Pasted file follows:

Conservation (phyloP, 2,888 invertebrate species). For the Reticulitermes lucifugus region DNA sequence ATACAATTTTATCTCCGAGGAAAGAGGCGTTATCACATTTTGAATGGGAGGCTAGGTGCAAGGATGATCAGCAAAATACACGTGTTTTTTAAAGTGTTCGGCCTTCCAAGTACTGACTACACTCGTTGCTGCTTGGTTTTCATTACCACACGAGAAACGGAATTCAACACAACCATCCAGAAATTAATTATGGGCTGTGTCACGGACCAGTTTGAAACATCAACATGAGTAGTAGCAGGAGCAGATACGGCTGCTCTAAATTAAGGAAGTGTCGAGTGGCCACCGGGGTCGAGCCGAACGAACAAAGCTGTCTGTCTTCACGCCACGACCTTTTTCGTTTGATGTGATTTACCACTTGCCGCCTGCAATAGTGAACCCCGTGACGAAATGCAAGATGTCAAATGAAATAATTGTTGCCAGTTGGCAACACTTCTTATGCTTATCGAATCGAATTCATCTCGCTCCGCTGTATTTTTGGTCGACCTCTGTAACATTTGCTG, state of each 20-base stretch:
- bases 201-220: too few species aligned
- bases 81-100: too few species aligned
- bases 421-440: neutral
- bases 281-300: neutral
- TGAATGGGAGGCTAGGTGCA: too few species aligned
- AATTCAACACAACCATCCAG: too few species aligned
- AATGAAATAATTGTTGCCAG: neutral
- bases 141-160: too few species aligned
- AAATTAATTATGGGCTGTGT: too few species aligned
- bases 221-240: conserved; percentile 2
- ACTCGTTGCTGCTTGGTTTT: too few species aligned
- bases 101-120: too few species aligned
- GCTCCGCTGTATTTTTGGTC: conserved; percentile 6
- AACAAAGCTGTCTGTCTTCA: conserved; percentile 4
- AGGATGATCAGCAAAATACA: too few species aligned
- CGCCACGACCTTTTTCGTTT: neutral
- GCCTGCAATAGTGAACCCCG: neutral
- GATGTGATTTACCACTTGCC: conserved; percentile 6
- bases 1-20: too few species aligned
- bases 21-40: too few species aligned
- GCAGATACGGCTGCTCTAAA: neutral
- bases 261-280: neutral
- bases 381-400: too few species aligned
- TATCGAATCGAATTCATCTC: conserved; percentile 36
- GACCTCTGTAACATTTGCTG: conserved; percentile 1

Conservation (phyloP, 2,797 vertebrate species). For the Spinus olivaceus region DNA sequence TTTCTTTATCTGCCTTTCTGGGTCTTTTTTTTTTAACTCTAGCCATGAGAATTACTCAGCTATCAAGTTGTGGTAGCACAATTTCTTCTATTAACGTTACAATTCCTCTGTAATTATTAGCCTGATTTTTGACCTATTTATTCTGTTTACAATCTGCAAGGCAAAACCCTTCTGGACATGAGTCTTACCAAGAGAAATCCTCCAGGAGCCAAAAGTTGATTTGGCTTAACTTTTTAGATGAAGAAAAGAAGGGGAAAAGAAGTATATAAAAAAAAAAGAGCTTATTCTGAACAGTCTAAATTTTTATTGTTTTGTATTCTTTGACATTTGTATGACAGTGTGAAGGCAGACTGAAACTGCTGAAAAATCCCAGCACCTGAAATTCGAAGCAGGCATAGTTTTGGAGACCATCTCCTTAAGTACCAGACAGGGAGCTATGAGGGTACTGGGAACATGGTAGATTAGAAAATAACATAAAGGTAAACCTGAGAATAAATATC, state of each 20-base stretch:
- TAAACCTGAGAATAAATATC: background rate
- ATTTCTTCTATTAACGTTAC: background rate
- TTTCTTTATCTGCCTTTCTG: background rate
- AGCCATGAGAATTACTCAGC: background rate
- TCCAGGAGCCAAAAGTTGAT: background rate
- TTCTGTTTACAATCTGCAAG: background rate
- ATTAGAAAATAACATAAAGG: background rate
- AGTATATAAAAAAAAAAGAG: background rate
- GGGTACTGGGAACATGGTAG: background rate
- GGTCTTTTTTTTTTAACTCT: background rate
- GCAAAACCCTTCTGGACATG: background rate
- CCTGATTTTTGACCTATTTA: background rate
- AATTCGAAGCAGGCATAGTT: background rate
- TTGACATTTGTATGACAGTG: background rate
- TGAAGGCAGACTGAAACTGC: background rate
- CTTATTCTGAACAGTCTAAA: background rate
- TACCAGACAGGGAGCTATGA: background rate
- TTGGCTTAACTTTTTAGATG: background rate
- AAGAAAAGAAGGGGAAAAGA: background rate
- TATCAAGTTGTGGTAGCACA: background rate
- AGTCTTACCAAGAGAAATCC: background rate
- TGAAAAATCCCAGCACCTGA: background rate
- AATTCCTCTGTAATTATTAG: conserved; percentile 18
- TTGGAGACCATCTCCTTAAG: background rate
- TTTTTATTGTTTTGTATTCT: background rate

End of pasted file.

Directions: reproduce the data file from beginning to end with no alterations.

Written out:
Conservation (phyloP, 2,888 invertebrate species). For the Reticulitermes lucifugus region DNA sequence ATACAATTTTATCTCCGAGGAAAGAGGCGTTATCACATTTTGAATGGGAGGCTAGGTGCAAGGATGATCAGCAAAATACACGTGTTTTTTAAAGTGTTCGGCCTTCCAAGTACTGACTACACTCGTTGCTGCTTGGTTTTCATTACCACACGAGAAACGGAATTCAACACAACCATCCAGAAATTAATTATGGGCTGTGTCACGGACCAGTTTGAAACATCAACATGAGTAGTAGCAGGAGCAGATACGGCTGCTCTAAATTAAGGAAGTGTCGAGTGGCCACCGGGGTCGAGCCGAACGAACAAAGCTGTCTGTCTTCACGCCACGACCTTTTTCGTTTGATGTGATTTACCACTTGCCGCCTGCAATAGTGAACCCCGTGACGAAATGCAAGATGTCAAATGAAATAATTGTTGCCAGTTGGCAACACTTCTTATGCTTATCGAATCGAATTCATCTCGCTCCGCTGTATTTTTGGTCGACCTCTGTAACATTTGCTG, state of each 20-base stretch:
- bases 201-220: too few species aligned
- bases 81-100: too few species aligned
- bases 421-440: neutral
- bases 281-300: neutral
- TGAATGGGAGGCTAGGTGCA: too few species aligned
- AATTCAACACAACCATCCAG: too few species aligned
- AATGAAATAATTGTTGCCAG: neutral
- bases 141-160: too few species aligned
- AAATTAATTATGGGCTGTGT: too few species aligned
- bases 221-240: conserved; percentile 2
- ACTCGTTGCTGCTTGGTTTT: too few species aligned
- bases 101-120: too few species aligned
- GCTCCGCTGTATTTTTGGTC: conserved; percentile 6
- AACAAAGCTGTCTGTCTTCA: conserved; percentile 4
- AGGATGATCAGCAAAATACA: too few species aligned
- CGCCACGACCTTTTTCGTTT: neutral
- GCCTGCAATAGTGAACCCCG: neutral
- GATGTGATTTACCACTTGCC: conserved; percentile 6
- bases 1-20: too few species aligned
- bases 21-40: too few species aligned
- GCAGATACGGCTGCTCTAAA: neutral
- bases 261-280: neutral
- bases 381-400: too few species aligned
- TATCGAATCGAATTCATCTC: conserved; percentile 36
- GACCTCTGTAACATTTGCTG: conserved; percentile 1

Conservation (phyloP, 2,797 vertebrate species). For the Spinus olivaceus region DNA sequence TTTCTTTATCTGCCTTTCTGGGTCTTTTTTTTTTAACTCTAGCCATGAGAATTACTCAGCTATCAAGTTGTGGTAGCACAATTTCTTCTATTAACGTTACAATTCCTCTGTAATTATTAGCCTGATTTTTGACCTATTTATTCTGTTTACAATCTGCAAGGCAAAACCCTTCTGGACATGAGTCTTACCAAGAGAAATCCTCCAGGAGCCAAAAGTTGATTTGGCTTAACTTTTTAGATGAAGAAAAGAAGGGGAAAAGAAGTATATAAAAAAAAAAGAGCTTATTCTGAACAGTCTAAATTTTTATTGTTTTGTATTCTTTGACATTTGTATGACAGTGTGAAGGCAGACTGAAACTGCTGAAAAATCCCAGCACCTGAAATTCGAAGCAGGCATAGTTTTGGAGACCATCTCCTTAAGTACCAGACAGGGAGCTATGAGGGTACTGGGAACATGGTAGATTAGAAAATAACATAAAGGTAAACCTGAGAATAAATATC, state of each 20-base stretch:
- TAAACCTGAGAATAAATATC: background rate
- ATTTCTTCTATTAACGTTAC: background rate
- TTTCTTTATCTGCCTTTCTG: background rate
- AGCCATGAGAATTACTCAGC: background rate
- TCCAGGAGCCAAAAGTTGAT: background rate
- TTCTGTTTACAATCTGCAAG: background rate
- ATTAGAAAATAACATAAAGG: background rate
- AGTATATAAAAAAAAAAGAG: background rate
- GGGTACTGGGAACATGGTAG: background rate
- GGTCTTTTTTTTTTAACTCT: background rate
- GCAAAACCCTTCTGGACATG: background rate
- CCTGATTTTTGACCTATTTA: background rate
- AATTCGAAGCAGGCATAGTT: background rate
- TTGACATTTGTATGACAGTG: background rate
- TGAAGGCAGACTGAAACTGC: background rate
- CTTATTCTGAACAGTCTAAA: background rate
- TACCAGACAGGGAGCTATGA: background rate
- TTGGCTTAACTTTTTAGATG: background rate
- AAGAAAAGAAGGGGAAAAGA: background rate
- TATCAAGTTGTGGTAGCACA: background rate
- AGTCTTACCAAGAGAAATCC: background rate
- TGAAAAATCCCAGCACCTGA: background rate
- AATTCCTCTGTAATTATTAG: conserved; percentile 18
- TTGGAGACCATCTCCTTAAG: background rate
- TTTTTATTGTTTTGTATTCT: background rate